Date of Award
Doctor of Philosophy
Educational Leadership, Research and Technology
Dr. Donna Talbot
Dr. Regina Garza Mitchell
Dr. Suzie Nagel
Academic integrity, academic dishonesty, community college cheating, integrity education
Academic ethics and integrity are necessary elements of a quality education. The need for academic integrity education on campuses has been well documented (Bertram Gallant, 2008, 2016; Bertram Gallant & Drinan, 2006; Liebler, 2009; McCabe, Butterfield, & Trevino, 2004). Academic integrity is a cornerstone of the learning process (Bretag et al., 2014; Harp & Taietz, 1966). Higher education institutions have the opportunity to promote academic integrity and prevent academic misconduct on campus by providing clear guidelines, equitable resolutions, and student and faculty engagement. While researchers have examined four-year institutions approaches to academic integrity education, differences exist that are unique to the community college. Specifically, increased diversity, more part-time populations of faculty and staff, higher numbers of students enrolled in online education and an institutional commitment to workforce orientation (Tull, Kuk, & Dalpes, 2015) affect the methods used to promote academic integrity and prevent academic dishonesty. Literature on these concepts in the community college setting is extremely limited.
To address this gap in the literature, a single bounded case study using a partially mixed, concurrent, dominant status design (Johnson, Onwuegbuzie, & Turner, 2007) examined the components of academic integrity education within one Mid-Western community college, as perceived by faculty and staff.
The study included a review of 28 documents and academic misconduct violation data from 2002-2015, a modified survey instrument, the Academic Integrity Survey (N=57), and semi structured interviews with 10 institutional stakeholders including faculty, staff, and senior administrators. The resulting case reveals a change in academic integrity education over the last five years. The institution made policy revisions to promote faculty autonomy in decision-making. While study participants understood the issue of academic integrity and recognized its occurrence within the institution, the formal data collected on academic misconduct was limited. Responses to academic misconduct varied greatly among administrators, staff, and full and part-time faculty, including refusal to participate in a formal academic misconduct reporting process. Despite this, most study participants indicate a personal willingness to prevent academic misconduct and to promote academic integrity. This willingness spans academic department, faculty rank, and gender within the institution.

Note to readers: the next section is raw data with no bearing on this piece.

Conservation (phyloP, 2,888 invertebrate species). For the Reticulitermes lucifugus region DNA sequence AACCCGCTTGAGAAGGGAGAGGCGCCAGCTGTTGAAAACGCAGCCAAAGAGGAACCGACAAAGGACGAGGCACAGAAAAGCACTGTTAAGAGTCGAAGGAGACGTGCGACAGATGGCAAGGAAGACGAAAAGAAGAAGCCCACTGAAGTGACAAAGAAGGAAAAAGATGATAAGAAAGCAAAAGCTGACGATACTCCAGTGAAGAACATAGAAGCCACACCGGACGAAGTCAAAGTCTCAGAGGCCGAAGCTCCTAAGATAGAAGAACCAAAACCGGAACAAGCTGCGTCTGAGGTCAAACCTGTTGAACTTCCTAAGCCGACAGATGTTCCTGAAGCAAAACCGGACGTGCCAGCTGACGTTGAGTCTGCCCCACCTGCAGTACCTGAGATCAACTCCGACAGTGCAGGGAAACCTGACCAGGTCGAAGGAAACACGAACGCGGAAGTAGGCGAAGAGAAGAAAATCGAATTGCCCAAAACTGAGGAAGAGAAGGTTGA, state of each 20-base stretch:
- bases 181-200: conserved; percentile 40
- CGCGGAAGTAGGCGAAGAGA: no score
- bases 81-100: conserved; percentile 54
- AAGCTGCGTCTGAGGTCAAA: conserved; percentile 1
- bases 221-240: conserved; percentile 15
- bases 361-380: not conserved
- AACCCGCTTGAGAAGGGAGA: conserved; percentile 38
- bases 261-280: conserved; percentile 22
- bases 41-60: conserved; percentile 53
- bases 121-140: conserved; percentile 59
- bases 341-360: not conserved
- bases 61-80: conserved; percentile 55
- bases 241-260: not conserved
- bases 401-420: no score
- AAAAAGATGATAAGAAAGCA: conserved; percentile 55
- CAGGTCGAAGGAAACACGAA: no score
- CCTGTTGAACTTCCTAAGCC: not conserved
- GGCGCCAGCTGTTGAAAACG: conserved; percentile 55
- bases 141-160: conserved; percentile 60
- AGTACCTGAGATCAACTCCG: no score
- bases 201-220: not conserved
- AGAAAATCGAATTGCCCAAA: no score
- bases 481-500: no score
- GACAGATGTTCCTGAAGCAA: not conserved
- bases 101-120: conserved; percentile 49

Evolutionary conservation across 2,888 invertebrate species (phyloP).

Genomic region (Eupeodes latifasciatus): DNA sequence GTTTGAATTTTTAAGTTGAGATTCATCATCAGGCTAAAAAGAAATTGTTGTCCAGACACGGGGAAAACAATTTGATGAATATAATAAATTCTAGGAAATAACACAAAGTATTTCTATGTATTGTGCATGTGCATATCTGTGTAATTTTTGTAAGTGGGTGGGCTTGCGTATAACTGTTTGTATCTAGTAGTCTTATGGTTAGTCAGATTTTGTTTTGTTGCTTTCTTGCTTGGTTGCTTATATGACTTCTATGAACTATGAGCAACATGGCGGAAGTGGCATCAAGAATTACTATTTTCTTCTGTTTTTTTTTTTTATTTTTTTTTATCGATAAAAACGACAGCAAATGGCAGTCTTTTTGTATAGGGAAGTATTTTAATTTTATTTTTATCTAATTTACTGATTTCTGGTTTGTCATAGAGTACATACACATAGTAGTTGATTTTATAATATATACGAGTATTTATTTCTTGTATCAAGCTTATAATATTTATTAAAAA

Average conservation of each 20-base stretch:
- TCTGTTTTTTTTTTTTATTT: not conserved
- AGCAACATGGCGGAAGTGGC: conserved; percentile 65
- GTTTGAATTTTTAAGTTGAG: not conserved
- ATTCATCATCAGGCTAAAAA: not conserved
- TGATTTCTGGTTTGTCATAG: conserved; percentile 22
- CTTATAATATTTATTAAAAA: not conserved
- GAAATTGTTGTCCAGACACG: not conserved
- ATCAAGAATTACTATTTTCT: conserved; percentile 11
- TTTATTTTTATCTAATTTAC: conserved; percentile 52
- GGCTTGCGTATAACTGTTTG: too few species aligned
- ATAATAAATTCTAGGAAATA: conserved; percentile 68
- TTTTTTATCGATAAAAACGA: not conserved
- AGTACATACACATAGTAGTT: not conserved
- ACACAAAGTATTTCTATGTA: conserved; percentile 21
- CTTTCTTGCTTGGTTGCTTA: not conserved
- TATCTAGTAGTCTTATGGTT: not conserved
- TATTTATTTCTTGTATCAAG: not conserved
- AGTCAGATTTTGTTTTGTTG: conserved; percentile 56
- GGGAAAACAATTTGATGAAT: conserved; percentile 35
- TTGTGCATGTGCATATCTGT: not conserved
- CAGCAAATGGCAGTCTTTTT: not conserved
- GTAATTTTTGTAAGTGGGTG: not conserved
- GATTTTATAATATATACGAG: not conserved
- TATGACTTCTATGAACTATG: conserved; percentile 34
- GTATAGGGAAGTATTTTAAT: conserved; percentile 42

The findings indicate the most influential individuals on academic integrity on campus were faculty. Faculty classroom management and curriculum development emerged as important tools in setting expectations of integrity. The choices that faculty made in addressing academic misconduct were based on individual norms of academic discipline, personal, and professional experiences. The study participants found that limited resources of time, money, and priority were a challenge in providing institutionalized opportunities for academic integrity education. Recommendations for higher education leaders in community colleges included increased student engagement, increased opportunities for part-time faculty to share and disseminate ideas, demonstrated student learning, a focus on the integrity policies of workforce oriented certification programs, and a clear policy and shared mission. This study adds to the body of knowledge of academic integrity research, namely the promotion of academic integrity and prevention of academic misconduct in the community college setting.
Parnther, Ceceilia, "It’s on Us: A Case Study of Academic Integrity in a Mid-Western Community College" (2016). Dissertations. 2468.
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